Since the University of California System decided Thursday to no longer use standardized test scores for undergraduate admissions, proponents of the decision say it's a big win for high school students who will have greater access to college.
The UC System is a public university that includes nine undergraduate college campuses throughout California instructing more than 226,000 undergraduate students.
As a counselor at Centennial High School in Corona, California, Josh Godinez called the UC system’s decision to get rid of undergraduate standardized testing a moment of celebration. Godinez is also the board chair for the California Association of School Counselors.
When the system made entrance exams optional in May 2020 in response to pandemic challenges, Godinez said he noticed more of his students wanted to apply to UC System schools. That shift made him realize standardized testing discourages students who lack confidence or skill in testing from applying to certain colleges. These are students who are likely strong applicants regarding grades and extracurriculars, too, Godinez said.
“Once the UC got rid of [testing requirements] during the pandemic, some of the kids said ‘now I feel like I have a chance,’” Godinez said.
The UC System also admitted the most diverse and largest undergraduate class in its history for fall 2021, the Los Angeles Times reported.
The pandemic spurred a lot of colleges and universities to temporarily shift to test-optional admissions policies as many SAT and ACT testing sites closed. More than 76% of all U.S. bachelor-degree institutions now offer test-optional or test-blind admissions for fall 2022, and that trend is expected to continue into fall 2023, according to National Center for Fair and Open Testing (FairTest).
ACT pushes back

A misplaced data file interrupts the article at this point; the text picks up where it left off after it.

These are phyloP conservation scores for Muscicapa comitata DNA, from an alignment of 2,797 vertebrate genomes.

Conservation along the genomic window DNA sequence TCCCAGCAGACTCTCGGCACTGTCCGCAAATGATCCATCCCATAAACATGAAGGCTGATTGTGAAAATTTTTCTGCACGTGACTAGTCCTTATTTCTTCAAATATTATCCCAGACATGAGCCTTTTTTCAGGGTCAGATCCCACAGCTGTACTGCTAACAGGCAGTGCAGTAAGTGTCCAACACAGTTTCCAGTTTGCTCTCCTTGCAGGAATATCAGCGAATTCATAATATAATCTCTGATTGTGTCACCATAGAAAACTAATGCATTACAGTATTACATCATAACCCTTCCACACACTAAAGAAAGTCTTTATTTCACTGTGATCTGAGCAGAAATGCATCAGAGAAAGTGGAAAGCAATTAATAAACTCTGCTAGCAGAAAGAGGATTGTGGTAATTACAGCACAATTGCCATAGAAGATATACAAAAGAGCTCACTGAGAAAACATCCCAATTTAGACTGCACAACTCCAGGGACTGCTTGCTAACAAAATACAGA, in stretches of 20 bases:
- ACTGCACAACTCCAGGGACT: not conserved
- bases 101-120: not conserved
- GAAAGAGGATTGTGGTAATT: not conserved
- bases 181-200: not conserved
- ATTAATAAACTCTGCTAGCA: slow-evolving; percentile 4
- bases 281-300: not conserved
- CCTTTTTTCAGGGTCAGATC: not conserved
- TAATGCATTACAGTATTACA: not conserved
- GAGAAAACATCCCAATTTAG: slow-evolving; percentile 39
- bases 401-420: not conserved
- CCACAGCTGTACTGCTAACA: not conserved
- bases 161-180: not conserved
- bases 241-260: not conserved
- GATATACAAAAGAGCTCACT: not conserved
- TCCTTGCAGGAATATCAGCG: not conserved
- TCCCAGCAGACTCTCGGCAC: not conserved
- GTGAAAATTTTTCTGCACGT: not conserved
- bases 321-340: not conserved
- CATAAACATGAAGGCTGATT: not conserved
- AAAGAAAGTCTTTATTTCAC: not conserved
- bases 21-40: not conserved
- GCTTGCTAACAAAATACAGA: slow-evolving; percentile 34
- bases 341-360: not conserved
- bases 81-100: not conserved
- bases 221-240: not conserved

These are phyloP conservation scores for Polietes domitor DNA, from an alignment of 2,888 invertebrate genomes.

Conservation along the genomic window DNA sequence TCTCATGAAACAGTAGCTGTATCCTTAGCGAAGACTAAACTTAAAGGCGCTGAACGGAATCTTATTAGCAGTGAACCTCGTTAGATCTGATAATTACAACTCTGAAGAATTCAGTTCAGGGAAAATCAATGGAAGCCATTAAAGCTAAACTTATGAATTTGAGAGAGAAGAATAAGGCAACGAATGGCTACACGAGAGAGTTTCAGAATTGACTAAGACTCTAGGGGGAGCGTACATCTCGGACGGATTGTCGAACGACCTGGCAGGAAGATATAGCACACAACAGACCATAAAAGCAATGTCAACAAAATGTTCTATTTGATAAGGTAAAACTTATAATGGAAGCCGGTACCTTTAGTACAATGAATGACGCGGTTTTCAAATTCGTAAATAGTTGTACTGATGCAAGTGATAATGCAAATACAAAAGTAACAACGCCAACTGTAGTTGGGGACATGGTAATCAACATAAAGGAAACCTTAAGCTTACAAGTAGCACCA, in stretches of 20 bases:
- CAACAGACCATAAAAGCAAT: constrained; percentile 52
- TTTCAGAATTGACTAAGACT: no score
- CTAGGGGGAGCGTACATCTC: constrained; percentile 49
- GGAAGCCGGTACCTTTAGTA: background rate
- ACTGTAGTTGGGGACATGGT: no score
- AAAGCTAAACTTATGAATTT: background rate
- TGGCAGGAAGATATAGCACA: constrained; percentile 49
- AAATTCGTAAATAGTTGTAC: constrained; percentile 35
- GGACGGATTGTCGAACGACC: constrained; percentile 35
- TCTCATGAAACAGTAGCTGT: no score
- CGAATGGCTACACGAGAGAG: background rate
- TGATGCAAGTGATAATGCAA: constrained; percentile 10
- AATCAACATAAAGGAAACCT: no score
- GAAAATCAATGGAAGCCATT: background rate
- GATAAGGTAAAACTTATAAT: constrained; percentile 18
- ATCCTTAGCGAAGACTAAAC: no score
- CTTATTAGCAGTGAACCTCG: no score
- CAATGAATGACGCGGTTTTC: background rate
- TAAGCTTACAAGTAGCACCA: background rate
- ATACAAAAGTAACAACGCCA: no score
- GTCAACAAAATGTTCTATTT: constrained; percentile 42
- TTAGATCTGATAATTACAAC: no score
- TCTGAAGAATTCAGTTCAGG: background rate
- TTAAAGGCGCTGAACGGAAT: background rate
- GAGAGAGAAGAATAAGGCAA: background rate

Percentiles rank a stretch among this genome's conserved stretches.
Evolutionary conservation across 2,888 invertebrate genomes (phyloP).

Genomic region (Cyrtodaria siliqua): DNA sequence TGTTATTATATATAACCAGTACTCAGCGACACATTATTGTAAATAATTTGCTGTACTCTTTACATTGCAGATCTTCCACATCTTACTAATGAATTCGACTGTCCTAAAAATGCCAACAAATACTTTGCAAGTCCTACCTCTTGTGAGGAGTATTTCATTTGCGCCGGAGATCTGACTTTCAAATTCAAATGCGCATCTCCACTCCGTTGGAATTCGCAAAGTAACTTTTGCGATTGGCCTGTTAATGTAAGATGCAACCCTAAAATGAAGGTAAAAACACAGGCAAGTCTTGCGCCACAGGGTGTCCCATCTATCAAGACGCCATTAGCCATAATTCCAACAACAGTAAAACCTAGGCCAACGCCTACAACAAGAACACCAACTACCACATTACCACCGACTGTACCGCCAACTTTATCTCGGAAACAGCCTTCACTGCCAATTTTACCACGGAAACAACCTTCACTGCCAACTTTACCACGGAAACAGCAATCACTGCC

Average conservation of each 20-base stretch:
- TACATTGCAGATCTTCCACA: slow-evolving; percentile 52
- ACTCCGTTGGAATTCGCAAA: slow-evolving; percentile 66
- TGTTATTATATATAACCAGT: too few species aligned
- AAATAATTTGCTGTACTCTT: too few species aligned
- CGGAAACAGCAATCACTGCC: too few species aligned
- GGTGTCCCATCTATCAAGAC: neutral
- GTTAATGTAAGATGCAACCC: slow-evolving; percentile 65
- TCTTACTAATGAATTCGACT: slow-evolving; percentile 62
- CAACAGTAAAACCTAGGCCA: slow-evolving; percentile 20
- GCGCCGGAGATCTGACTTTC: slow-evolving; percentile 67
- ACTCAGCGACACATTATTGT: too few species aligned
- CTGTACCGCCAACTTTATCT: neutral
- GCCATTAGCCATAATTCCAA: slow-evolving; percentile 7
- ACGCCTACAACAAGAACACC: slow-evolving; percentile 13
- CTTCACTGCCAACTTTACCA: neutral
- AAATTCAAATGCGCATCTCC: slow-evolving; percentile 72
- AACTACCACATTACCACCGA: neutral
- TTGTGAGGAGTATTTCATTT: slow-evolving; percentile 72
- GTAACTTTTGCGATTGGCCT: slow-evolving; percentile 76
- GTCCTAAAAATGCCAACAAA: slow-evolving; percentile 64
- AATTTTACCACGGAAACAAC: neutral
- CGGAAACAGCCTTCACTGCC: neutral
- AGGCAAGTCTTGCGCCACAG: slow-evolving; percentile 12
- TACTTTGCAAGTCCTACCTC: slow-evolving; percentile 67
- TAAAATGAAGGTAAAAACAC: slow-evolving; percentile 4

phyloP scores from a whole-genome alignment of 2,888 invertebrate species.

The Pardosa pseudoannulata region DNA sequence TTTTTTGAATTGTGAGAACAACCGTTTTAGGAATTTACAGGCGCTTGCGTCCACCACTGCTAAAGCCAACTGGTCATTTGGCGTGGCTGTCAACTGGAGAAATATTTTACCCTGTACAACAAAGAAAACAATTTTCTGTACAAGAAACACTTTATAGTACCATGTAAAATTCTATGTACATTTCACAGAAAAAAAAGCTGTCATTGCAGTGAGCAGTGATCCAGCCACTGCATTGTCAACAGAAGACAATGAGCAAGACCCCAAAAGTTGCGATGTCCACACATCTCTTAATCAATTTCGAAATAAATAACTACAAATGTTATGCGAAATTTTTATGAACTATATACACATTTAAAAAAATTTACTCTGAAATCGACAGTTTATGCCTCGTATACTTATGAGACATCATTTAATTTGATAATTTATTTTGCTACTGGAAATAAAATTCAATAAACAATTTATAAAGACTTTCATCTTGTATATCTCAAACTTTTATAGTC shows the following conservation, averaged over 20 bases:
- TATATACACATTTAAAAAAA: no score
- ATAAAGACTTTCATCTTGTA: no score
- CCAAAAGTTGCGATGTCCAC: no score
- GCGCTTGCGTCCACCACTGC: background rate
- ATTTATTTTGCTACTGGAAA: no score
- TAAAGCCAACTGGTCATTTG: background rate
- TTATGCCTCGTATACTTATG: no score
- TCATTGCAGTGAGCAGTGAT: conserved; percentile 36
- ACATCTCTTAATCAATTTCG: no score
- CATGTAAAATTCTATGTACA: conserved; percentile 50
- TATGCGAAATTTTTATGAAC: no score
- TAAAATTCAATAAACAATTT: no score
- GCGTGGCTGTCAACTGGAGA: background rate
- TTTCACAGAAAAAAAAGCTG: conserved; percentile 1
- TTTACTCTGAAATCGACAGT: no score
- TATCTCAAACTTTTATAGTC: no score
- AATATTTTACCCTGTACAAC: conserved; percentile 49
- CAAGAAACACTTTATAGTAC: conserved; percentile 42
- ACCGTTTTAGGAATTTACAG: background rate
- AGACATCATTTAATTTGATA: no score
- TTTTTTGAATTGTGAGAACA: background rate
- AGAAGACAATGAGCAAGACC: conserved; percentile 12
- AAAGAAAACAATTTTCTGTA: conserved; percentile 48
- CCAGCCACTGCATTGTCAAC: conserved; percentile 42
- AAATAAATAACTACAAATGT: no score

The UC System decision could deal another major blow to testing providers, as experts expect it to influence more permanent decisions about testing among other large universities and colleges nationwide. K-12 districts have said they’re keeping a watchful eye this fall to see if the trend toward dropping standardized tests sticks.
While advocates for limited testing say the UC System’s move is one toward greater equity and access for high school students, ACT disagreed. In an emailed statement, ACT said abandoning long-standing and objective assessments like the ACT creates an opportunity for more subjectivity and uncertainty in the admissions process.
“This week’s decision is likely to worsen entrenched inequities and dim the prospects for students from underrepresented populations, in California and beyond, to attend schools in the UC System,” the statement said.
The College Board, which administers the SAT, did not immediately respond to a request to comment Friday.
“I know that the SAT and ACT are very well-intentioned and do everything in their power in order to provide equity for students, but does that go far enough,” Godinez asked. “I think what the UC just did with their research is say, ‘No, it didn’t.’”
Godinez added the cost of helping students improve test scores through prep classes and books has contributed to an inequitable playing field for high school students applying to college.
A “win-win” for colleges, high school students
Not only does the UC System’s decision create more equitable application access to college, it could also help lessen the pressure on high school students to take the ACT and SAT in the future, said Bob Schaeffer, executive director of FairTest.
“High school students and their parents bear all the costs, both emotional and financial,” Schaeffer said. “It’s a win-win for colleges as well as for high school students. Colleges [are] facing more applicants, better applicants … more diversity.”
Dave Evangelisti, CEO of Test-guide.com, said he understands both students’ and test prep companies’ perspectives in the UC System decision. Test-guide.com is a free test prep provider.
For Evangelisti, it's important for colleges and universities to take consistent stances on considering standardized tests in admissions. He said an institution should either completely ignore test scores or consider them for all students.
In cases where submitting test scores are optional, Evangelisti said, it’s confusing for high school students to know whether their test score will hurt or help their application compared to their peers.
“You either need to require them or not require them. Having them be test-optional is kind of muddying the waters for everyone,” Evangelisti said. “It just adds more stress to the college admissions process, which is already stressful enough.